Although students asked SOU to allow men and women to be roommates in part of one dorm next fall, others oppose the plan

ASHLAND — Southern Oregon University will establish a gender-neutral floor in the Diamond Hall dormitory next fall, following the example of 57 other colleges and universities in the nation.

The university made the move after being approached by students who didn't want to be segregated by gender, said SOU Resident Life Director Jason Ebbeling.

"It's for students who don't specify gender on their applications," he said. "It's also for students who don't identify with the gender they were born with. It was a group of students who wanted to feel more safe on campus.

"It can be anyone who chooses to live in that environment."

Students who request gender-neutral living will be matched with roommates "based on preference and regardless of gender," Ebbeling said. The living arrangements are not intended for couples to get the same room. "We'll discourage that, but we won't ask specifically (if they are couples)," he said.

The "Gender Inclusive Floor," as SOU's Web site calls it, will have one bathroom for both men and women. Shower and toilet stalls will be built floor-to-ceiling, with private dressing areas attached to showers, Ebbeling said, noting that the intent is "to create a housing option that's safe and comfortable."

Willamette University and Lewis and Clark College have gender-neutral dorms, and University of Oregon will be creating them this fall, he said.

Diamond resident Matthew Forsythe said the arrangement "could be pretty fun, but seems it would have a lot of problems. There always is. I could do it, though. It would be a good learning experience, and for most kids it wouldn't be a problem."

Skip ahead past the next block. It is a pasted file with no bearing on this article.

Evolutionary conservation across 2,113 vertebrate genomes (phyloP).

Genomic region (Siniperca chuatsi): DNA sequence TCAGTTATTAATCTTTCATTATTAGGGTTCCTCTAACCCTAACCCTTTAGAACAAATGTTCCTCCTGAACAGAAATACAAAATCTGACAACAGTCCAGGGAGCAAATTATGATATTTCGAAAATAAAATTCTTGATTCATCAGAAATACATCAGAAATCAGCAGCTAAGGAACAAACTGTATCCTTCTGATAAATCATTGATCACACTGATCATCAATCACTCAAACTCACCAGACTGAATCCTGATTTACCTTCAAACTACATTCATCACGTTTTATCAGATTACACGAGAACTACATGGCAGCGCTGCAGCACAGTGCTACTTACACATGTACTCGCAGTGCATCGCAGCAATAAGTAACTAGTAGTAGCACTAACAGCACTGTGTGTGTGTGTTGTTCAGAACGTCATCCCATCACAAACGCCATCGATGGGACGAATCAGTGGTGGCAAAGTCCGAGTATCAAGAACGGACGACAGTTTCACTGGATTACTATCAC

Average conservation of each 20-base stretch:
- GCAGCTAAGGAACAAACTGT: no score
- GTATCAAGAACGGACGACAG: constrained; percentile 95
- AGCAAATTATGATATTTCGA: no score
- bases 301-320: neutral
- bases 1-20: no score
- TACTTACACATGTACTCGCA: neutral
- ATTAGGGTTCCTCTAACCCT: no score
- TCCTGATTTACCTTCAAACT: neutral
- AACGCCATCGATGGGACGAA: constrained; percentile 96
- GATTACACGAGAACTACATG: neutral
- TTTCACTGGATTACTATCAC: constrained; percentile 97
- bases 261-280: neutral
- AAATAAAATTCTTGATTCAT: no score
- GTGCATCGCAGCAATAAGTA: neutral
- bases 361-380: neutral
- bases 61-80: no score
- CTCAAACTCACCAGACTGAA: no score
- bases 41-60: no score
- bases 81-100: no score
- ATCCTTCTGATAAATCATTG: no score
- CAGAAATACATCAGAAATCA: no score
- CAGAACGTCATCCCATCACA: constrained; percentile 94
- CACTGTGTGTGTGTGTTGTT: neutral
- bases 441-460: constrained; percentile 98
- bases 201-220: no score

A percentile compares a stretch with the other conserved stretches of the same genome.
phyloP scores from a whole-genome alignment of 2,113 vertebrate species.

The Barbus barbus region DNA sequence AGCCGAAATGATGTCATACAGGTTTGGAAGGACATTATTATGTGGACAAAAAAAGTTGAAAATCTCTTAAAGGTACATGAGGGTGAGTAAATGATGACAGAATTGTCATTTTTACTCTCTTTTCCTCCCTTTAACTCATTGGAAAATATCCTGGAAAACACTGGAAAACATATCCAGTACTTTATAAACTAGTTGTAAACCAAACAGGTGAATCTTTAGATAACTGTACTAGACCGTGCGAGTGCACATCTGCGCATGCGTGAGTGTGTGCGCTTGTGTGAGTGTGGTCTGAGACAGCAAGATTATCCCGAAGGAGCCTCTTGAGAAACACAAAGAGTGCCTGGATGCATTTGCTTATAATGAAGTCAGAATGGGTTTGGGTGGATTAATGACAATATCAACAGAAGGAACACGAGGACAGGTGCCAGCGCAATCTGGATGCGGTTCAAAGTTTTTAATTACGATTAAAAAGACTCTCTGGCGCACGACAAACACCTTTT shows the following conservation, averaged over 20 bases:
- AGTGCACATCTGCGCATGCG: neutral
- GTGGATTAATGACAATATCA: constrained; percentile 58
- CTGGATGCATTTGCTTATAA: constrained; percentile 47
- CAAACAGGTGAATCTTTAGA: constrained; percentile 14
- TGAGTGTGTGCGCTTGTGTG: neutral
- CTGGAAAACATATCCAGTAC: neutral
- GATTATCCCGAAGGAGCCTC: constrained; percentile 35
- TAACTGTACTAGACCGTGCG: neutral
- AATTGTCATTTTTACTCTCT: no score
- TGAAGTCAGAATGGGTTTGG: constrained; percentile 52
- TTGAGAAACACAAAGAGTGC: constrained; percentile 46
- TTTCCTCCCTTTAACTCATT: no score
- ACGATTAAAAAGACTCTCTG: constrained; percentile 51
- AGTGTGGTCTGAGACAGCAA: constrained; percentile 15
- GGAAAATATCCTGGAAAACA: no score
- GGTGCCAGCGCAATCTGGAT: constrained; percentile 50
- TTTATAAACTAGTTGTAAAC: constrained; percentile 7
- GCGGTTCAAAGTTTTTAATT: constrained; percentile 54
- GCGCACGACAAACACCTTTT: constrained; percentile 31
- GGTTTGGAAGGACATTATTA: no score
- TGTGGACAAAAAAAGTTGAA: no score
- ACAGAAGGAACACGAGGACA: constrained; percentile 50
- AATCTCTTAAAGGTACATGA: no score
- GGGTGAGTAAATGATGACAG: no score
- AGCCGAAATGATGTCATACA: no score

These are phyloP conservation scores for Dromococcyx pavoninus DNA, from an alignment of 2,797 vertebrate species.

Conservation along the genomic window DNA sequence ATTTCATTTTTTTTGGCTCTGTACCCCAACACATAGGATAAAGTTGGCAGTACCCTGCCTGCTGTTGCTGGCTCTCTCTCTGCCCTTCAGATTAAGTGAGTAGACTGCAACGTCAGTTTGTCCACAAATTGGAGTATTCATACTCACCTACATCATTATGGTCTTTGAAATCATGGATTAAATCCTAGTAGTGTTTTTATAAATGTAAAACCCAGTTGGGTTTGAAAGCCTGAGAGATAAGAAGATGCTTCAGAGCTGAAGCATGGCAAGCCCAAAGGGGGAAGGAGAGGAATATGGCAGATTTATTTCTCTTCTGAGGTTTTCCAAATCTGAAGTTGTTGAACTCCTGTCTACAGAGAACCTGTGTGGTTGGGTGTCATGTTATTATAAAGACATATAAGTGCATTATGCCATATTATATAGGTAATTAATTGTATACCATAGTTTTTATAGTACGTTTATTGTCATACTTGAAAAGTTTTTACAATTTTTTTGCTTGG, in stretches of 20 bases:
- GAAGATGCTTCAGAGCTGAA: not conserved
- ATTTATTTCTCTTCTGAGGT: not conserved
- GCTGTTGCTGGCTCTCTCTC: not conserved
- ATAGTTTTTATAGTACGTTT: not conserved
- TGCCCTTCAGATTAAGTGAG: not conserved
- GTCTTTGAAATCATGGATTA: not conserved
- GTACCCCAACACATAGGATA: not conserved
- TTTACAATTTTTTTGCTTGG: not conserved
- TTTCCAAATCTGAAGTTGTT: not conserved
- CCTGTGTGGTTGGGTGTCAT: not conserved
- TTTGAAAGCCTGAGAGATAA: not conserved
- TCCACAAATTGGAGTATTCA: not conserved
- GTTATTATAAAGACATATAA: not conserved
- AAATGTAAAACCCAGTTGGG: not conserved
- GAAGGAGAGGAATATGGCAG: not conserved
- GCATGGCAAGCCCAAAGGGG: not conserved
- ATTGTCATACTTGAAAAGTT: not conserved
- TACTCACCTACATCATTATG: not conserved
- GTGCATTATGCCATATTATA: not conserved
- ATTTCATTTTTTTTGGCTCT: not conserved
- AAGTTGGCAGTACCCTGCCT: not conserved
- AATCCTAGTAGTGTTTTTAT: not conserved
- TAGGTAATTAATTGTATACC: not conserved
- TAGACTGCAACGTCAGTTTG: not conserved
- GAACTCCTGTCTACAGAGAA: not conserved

Another Diamond resident, Joshua Weigang, said gender equality wouldn't cause problems and represents "a more accepting and liberal openness."

Other students weren't keen on the concept.

"Not a very good idea. That's pushing it," said freshman Amy Johnson of Diamond Hall.

"It would be uncomfortable. You couldn't do girlie stuff — like walk around in tank top and underwear — without being conscious of boys."

Her friend and dorm mate, Brittany Crafts, agreed.

"It's not really necessary. It would cause a lot of drama. I wouldn't want to room with some random guy."

Student Brittany Bevis said she'd feel comfortable in a gender-neutral dorm.

"I get along much better with boys," she said. "I'm not into the cattiness that can occur with girls. There even were physical fights between the girls in my dorm. Girls hold grudges and are manipulative."

While welcoming the increasingly liberal atmosphere, Bevis made the caveat that "I'd have to feel comfortable with the roommate and knew his intentions weren't sexual."

John Darling is a freelance writer living in Ashland. E-mail him at jdarling@jeffnet.org.